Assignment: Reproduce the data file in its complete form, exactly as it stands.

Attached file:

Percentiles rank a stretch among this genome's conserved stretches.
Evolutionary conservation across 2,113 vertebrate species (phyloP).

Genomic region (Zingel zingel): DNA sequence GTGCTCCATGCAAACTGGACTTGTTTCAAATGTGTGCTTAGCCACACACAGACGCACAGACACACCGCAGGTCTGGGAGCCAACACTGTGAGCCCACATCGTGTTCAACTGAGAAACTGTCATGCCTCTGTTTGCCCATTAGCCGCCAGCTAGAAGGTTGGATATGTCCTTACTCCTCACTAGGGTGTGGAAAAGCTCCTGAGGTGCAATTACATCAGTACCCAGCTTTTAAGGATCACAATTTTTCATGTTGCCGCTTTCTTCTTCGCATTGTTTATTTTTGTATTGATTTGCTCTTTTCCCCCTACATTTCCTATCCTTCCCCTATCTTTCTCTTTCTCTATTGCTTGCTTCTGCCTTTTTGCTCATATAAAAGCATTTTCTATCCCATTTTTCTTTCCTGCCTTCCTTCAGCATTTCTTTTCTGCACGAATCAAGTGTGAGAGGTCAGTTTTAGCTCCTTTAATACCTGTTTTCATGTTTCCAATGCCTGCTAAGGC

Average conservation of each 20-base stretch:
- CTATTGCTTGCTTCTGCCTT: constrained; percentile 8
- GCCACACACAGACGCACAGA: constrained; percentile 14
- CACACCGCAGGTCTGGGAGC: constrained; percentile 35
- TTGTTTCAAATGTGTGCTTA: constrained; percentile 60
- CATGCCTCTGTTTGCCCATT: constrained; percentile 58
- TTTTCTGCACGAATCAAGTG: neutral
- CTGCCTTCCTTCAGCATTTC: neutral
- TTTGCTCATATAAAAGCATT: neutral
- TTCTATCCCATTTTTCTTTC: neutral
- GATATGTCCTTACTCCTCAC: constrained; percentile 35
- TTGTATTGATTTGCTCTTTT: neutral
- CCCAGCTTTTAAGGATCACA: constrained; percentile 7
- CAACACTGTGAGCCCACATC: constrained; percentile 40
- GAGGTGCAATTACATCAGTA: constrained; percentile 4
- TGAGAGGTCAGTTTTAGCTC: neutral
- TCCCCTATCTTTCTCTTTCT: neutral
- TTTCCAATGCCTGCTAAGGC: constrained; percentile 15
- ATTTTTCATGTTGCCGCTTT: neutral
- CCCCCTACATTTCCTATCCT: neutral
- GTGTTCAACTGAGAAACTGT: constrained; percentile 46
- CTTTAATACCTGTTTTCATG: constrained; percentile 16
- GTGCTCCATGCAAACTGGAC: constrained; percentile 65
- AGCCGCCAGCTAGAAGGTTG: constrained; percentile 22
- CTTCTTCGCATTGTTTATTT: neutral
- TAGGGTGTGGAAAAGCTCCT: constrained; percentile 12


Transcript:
Percentiles rank a stretch among this genome's conserved stretches.
Evolutionary conservation across 2,113 vertebrate species (phyloP).

Genomic region (Zingel zingel): DNA sequence GTGCTCCATGCAAACTGGACTTGTTTCAAATGTGTGCTTAGCCACACACAGACGCACAGACACACCGCAGGTCTGGGAGCCAACACTGTGAGCCCACATCGTGTTCAACTGAGAAACTGTCATGCCTCTGTTTGCCCATTAGCCGCCAGCTAGAAGGTTGGATATGTCCTTACTCCTCACTAGGGTGTGGAAAAGCTCCTGAGGTGCAATTACATCAGTACCCAGCTTTTAAGGATCACAATTTTTCATGTTGCCGCTTTCTTCTTCGCATTGTTTATTTTTGTATTGATTTGCTCTTTTCCCCCTACATTTCCTATCCTTCCCCTATCTTTCTCTTTCTCTATTGCTTGCTTCTGCCTTTTTGCTCATATAAAAGCATTTTCTATCCCATTTTTCTTTCCTGCCTTCCTTCAGCATTTCTTTTCTGCACGAATCAAGTGTGAGAGGTCAGTTTTAGCTCCTTTAATACCTGTTTTCATGTTTCCAATGCCTGCTAAGGC

Average conservation of each 20-base stretch:
- CTATTGCTTGCTTCTGCCTT: constrained; percentile 8
- GCCACACACAGACGCACAGA: constrained; percentile 14
- CACACCGCAGGTCTGGGAGC: constrained; percentile 35
- TTGTTTCAAATGTGTGCTTA: constrained; percentile 60
- CATGCCTCTGTTTGCCCATT: constrained; percentile 58
- TTTTCTGCACGAATCAAGTG: neutral
- CTGCCTTCCTTCAGCATTTC: neutral
- TTTGCTCATATAAAAGCATT: neutral
- TTCTATCCCATTTTTCTTTC: neutral
- GATATGTCCTTACTCCTCAC: constrained; percentile 35
- TTGTATTGATTTGCTCTTTT: neutral
- CCCAGCTTTTAAGGATCACA: constrained; percentile 7
- CAACACTGTGAGCCCACATC: constrained; percentile 40
- GAGGTGCAATTACATCAGTA: constrained; percentile 4
- TGAGAGGTCAGTTTTAGCTC: neutral
- TCCCCTATCTTTCTCTTTCT: neutral
- TTTCCAATGCCTGCTAAGGC: constrained; percentile 15
- ATTTTTCATGTTGCCGCTTT: neutral
- CCCCCTACATTTCCTATCCT: neutral
- GTGTTCAACTGAGAAACTGT: constrained; percentile 46
- CTTTAATACCTGTTTTCATG: constrained; percentile 16
- GTGCTCCATGCAAACTGGAC: constrained; percentile 65
- AGCCGCCAGCTAGAAGGTTG: constrained; percentile 22
- CTTCTTCGCATTGTTTATTT: neutral
- TAGGGTGTGGAAAAGCTCCT: constrained; percentile 12